Wednesday, August 17, 2016

On the seemingly impossible task of gently raising tough kids

     When my teenagers were little, I surrounded myself with like minded moms. Moms who co-slept, who baby carried, who fed on demand and let children self wean. We didn't spank or shame or isolate our children. Many would go on to homeschool. We were going to build more peaceful homes, and a more peaceful world.

     Ideals are a great thing, until reality sets in. I do not, for a second, regret any of the above parenting choices.But guess what? My kids still fought, and the world is still not gentle and kind. I still wanted to raise my kids peacefully and send them out into the world able to make it better, while recognizing the world I would send them out into might not return the favour. I did not want them to be hard, but I wanted their protective outer shell to be.

   This was anathema to the proper attachment mom. My kids were preschoolers when I started noticing that most of the kids around me were "very sensitive", and this only increased when we started joining homeschooling groups. I know some people *are* just born more sensitive, but it almost seemed like a point of pride with some of these moms that little Starshine was so sensitive that "Wallace and Grommit" gave her nightmares, or that Moonbean couldn't stand to have his hair washed and could only wear sweatpants and rainboots. It seemed like these other moms were purposely creating kids who would fall apart the first time the world was cruel to them, and I didn't want to do the same.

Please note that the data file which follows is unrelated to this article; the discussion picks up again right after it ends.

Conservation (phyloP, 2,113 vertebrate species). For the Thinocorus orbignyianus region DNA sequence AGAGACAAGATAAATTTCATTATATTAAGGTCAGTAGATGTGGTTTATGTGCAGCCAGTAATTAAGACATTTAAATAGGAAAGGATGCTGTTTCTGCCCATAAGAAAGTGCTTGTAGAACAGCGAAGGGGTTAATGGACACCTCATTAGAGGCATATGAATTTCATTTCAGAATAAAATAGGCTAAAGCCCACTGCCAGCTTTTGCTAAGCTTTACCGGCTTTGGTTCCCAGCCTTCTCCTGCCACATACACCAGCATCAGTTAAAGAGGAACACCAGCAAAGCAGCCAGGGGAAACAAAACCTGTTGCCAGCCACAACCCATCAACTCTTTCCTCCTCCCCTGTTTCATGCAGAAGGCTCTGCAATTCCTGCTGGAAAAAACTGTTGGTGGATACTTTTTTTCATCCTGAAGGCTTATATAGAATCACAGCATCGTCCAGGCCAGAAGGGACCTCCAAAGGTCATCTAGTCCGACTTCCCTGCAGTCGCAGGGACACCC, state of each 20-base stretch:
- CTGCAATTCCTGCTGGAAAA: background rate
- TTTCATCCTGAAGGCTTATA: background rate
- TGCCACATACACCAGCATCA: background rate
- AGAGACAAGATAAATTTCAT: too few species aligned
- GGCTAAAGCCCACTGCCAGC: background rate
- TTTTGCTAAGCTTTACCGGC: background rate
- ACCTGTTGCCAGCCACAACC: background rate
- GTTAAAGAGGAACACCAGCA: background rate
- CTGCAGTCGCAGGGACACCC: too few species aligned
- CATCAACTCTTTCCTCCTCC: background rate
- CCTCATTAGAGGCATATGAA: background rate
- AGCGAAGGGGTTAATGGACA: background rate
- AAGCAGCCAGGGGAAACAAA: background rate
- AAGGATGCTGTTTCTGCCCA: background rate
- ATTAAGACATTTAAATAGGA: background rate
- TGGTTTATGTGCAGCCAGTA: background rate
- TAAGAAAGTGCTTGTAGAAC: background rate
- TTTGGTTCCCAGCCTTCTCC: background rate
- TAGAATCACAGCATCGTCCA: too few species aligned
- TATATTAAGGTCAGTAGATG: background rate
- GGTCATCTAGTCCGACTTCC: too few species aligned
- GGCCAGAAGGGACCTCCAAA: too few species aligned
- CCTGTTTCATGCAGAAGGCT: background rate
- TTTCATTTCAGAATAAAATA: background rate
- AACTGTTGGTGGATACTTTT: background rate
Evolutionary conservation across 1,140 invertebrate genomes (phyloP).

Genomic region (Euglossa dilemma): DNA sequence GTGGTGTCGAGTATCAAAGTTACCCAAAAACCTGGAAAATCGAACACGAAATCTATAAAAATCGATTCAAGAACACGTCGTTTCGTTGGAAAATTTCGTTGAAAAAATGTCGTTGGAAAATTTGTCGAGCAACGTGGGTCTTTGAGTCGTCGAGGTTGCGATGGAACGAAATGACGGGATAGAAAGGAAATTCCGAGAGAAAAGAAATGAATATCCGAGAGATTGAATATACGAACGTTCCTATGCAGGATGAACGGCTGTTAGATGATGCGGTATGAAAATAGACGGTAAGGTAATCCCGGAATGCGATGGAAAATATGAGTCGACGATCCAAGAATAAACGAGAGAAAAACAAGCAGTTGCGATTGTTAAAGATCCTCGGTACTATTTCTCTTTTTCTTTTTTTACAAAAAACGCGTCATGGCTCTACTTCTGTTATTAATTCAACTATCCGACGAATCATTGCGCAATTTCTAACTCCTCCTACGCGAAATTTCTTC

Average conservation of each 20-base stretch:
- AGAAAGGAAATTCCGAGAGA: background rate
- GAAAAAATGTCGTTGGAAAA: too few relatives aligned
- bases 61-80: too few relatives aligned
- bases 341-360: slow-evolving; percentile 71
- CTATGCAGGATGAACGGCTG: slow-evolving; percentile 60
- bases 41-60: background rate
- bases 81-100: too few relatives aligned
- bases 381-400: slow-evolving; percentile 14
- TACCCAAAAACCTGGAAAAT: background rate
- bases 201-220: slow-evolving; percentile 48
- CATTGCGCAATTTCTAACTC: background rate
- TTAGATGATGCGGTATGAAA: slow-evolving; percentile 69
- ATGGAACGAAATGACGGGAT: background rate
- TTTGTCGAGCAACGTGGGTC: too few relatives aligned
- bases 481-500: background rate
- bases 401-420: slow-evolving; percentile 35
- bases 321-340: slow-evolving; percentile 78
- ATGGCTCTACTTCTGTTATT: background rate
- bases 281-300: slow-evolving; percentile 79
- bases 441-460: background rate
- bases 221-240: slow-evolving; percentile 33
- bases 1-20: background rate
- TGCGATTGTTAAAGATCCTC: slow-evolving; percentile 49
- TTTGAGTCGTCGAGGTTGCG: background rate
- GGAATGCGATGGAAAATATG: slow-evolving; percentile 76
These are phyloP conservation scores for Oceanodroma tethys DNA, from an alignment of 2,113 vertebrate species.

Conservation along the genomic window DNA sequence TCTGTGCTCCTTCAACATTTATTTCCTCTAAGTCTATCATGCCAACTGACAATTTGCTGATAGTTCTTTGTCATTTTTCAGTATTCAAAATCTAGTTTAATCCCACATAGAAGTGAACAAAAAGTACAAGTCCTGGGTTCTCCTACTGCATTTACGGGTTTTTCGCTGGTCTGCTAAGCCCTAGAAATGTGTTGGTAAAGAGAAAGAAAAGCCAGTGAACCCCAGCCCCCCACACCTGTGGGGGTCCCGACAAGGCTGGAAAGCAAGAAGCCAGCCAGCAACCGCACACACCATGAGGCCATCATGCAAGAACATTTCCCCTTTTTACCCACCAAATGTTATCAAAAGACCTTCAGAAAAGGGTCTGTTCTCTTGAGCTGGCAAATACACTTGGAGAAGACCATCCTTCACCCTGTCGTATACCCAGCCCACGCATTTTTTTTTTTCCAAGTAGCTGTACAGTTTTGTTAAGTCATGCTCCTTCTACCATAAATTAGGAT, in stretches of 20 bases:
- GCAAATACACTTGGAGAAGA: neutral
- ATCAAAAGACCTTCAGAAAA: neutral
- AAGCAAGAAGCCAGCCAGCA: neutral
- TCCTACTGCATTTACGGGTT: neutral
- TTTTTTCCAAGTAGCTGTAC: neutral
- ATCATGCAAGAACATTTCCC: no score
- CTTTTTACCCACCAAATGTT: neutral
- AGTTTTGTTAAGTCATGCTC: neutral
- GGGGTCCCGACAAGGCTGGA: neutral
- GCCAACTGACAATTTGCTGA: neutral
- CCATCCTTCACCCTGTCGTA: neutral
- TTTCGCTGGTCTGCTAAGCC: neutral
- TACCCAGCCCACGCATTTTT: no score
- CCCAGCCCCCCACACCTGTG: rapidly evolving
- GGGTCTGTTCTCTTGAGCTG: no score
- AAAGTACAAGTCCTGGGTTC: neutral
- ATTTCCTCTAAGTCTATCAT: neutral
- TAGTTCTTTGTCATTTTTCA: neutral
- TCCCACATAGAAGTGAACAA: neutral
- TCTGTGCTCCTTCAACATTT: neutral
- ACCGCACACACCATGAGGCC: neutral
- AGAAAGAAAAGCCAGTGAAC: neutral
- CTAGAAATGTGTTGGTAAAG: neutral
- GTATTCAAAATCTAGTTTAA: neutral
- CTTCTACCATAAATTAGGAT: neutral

Without compromising my base principles, I started raising them for the world they would inherit, rather than the one I wanted them to.

     Because I knew the world *would* judge them based on what they could produce, I didn;t settle for anything less than 'A' work in their schoolwork. Many assignments went back 2-3 times for improvement.
     Because the world would value their independence, they had to start riding public transit-alone- at about 12.
     Because "letting them be kids" sounds nice but I didn't know how to do laundry when I left the house at 18, my kids started chores as soon as they could walk. By the age of 5, they all helped with dinner, did their turn handwashing dishes, and did their own laundry from start to finish.
     Because someone out there might try to hurt them physically, I stopped getting in the way of their fights. We bought practice swords and took them to ken do. I'm a pacifist, but my kids can defend themselves.
     Because I knew the world might not be kind and kids verbally abuse each other to the extreme,we raised them with a healthy dose of sarcasm that allows them to laugh at insults.

     I wanted to raise kind, compassionate kids, who would in at least small ways, work to make the world better. And they are those people. They give blood, go on mission trips, volunteer with the homeless shelter and with Northwest Harvest. But they're tough, because the world isn't padded with cotton fluff and wallpapered in trigger warnings.


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